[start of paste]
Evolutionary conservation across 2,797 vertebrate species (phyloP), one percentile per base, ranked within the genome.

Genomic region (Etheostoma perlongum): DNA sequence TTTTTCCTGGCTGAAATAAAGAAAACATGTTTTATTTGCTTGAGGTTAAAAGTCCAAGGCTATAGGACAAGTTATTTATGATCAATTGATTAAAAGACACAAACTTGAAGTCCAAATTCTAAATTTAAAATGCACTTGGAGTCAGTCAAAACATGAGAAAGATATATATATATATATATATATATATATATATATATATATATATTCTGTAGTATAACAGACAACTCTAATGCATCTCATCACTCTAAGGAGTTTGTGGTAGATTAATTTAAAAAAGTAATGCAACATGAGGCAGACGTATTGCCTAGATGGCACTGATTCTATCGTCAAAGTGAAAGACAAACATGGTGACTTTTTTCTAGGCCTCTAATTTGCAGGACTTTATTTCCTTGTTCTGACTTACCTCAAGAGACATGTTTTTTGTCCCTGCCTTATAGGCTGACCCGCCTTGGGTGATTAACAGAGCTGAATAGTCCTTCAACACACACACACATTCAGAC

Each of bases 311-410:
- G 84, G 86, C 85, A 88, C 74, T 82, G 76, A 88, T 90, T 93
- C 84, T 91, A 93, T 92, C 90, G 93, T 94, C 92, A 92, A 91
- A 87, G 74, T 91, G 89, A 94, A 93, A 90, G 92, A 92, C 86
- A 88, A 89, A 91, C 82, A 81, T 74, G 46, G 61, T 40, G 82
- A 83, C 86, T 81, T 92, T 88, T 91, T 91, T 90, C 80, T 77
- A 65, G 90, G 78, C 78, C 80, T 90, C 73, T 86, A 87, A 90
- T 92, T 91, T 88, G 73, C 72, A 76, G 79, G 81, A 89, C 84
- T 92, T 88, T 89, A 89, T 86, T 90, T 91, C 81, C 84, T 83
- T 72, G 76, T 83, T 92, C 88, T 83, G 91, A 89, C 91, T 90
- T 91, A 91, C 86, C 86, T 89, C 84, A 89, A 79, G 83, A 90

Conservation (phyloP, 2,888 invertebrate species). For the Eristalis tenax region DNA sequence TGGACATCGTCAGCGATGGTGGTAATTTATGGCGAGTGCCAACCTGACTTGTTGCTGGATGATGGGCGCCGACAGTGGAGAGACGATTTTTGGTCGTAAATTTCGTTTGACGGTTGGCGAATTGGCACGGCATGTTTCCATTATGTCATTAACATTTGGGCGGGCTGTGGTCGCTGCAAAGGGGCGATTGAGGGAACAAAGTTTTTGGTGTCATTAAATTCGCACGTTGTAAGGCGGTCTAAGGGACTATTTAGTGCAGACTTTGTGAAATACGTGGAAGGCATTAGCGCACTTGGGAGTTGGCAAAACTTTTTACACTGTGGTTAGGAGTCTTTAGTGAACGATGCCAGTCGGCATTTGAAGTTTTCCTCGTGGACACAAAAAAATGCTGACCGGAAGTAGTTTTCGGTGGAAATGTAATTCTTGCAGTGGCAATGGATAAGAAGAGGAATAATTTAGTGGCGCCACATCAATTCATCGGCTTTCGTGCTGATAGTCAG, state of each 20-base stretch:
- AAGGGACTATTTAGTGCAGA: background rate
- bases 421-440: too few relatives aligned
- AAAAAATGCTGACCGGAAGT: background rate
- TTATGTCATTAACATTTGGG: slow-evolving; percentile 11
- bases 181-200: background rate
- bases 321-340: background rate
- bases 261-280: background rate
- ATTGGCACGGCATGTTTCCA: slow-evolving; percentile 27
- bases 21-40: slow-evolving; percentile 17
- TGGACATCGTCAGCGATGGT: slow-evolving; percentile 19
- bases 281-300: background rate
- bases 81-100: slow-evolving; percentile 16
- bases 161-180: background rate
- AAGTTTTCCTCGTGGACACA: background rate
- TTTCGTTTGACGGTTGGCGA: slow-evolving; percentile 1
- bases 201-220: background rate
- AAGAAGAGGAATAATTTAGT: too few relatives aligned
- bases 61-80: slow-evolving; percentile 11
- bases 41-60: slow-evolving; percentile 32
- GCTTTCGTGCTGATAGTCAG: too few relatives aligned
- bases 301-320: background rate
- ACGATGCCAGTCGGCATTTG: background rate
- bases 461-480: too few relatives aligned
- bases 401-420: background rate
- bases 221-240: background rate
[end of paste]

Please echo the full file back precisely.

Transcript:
Evolutionary conservation across 2,797 vertebrate species (phyloP), one percentile per base, ranked within the genome.

Genomic region (Etheostoma perlongum): DNA sequence TTTTTCCTGGCTGAAATAAAGAAAACATGTTTTATTTGCTTGAGGTTAAAAGTCCAAGGCTATAGGACAAGTTATTTATGATCAATTGATTAAAAGACACAAACTTGAAGTCCAAATTCTAAATTTAAAATGCACTTGGAGTCAGTCAAAACATGAGAAAGATATATATATATATATATATATATATATATATATATATATATATTCTGTAGTATAACAGACAACTCTAATGCATCTCATCACTCTAAGGAGTTTGTGGTAGATTAATTTAAAAAAGTAATGCAACATGAGGCAGACGTATTGCCTAGATGGCACTGATTCTATCGTCAAAGTGAAAGACAAACATGGTGACTTTTTTCTAGGCCTCTAATTTGCAGGACTTTATTTCCTTGTTCTGACTTACCTCAAGAGACATGTTTTTTGTCCCTGCCTTATAGGCTGACCCGCCTTGGGTGATTAACAGAGCTGAATAGTCCTTCAACACACACACACATTCAGAC

Each of bases 311-410:
- G 84, G 86, C 85, A 88, C 74, T 82, G 76, A 88, T 90, T 93
- C 84, T 91, A 93, T 92, C 90, G 93, T 94, C 92, A 92, A 91
- A 87, G 74, T 91, G 89, A 94, A 93, A 90, G 92, A 92, C 86
- A 88, A 89, A 91, C 82, A 81, T 74, G 46, G 61, T 40, G 82
- A 83, C 86, T 81, T 92, T 88, T 91, T 91, T 90, C 80, T 77
- A 65, G 90, G 78, C 78, C 80, T 90, C 73, T 86, A 87, A 90
- T 92, T 91, T 88, G 73, C 72, A 76, G 79, G 81, A 89, C 84
- T 92, T 88, T 89, A 89, T 86, T 90, T 91, C 81, C 84, T 83
- T 72, G 76, T 83, T 92, C 88, T 83, G 91, A 89, C 91, T 90
- T 91, A 91, C 86, C 86, T 89, C 84, A 89, A 79, G 83, A 90

Conservation (phyloP, 2,888 invertebrate species). For the Eristalis tenax region DNA sequence TGGACATCGTCAGCGATGGTGGTAATTTATGGCGAGTGCCAACCTGACTTGTTGCTGGATGATGGGCGCCGACAGTGGAGAGACGATTTTTGGTCGTAAATTTCGTTTGACGGTTGGCGAATTGGCACGGCATGTTTCCATTATGTCATTAACATTTGGGCGGGCTGTGGTCGCTGCAAAGGGGCGATTGAGGGAACAAAGTTTTTGGTGTCATTAAATTCGCACGTTGTAAGGCGGTCTAAGGGACTATTTAGTGCAGACTTTGTGAAATACGTGGAAGGCATTAGCGCACTTGGGAGTTGGCAAAACTTTTTACACTGTGGTTAGGAGTCTTTAGTGAACGATGCCAGTCGGCATTTGAAGTTTTCCTCGTGGACACAAAAAAATGCTGACCGGAAGTAGTTTTCGGTGGAAATGTAATTCTTGCAGTGGCAATGGATAAGAAGAGGAATAATTTAGTGGCGCCACATCAATTCATCGGCTTTCGTGCTGATAGTCAG, state of each 20-base stretch:
- AAGGGACTATTTAGTGCAGA: background rate
- bases 421-440: too few relatives aligned
- AAAAAATGCTGACCGGAAGT: background rate
- TTATGTCATTAACATTTGGG: slow-evolving; percentile 11
- bases 181-200: background rate
- bases 321-340: background rate
- bases 261-280: background rate
- ATTGGCACGGCATGTTTCCA: slow-evolving; percentile 27
- bases 21-40: slow-evolving; percentile 17
- TGGACATCGTCAGCGATGGT: slow-evolving; percentile 19
- bases 281-300: background rate
- bases 81-100: slow-evolving; percentile 16
- bases 161-180: background rate
- AAGTTTTCCTCGTGGACACA: background rate
- TTTCGTTTGACGGTTGGCGA: slow-evolving; percentile 1
- bases 201-220: background rate
- AAGAAGAGGAATAATTTAGT: too few relatives aligned
- bases 61-80: slow-evolving; percentile 11
- bases 41-60: slow-evolving; percentile 32
- GCTTTCGTGCTGATAGTCAG: too few relatives aligned
- bases 301-320: background rate
- ACGATGCCAGTCGGCATTTG: background rate
- bases 461-480: too few relatives aligned
- bases 401-420: background rate
- bases 221-240: background rate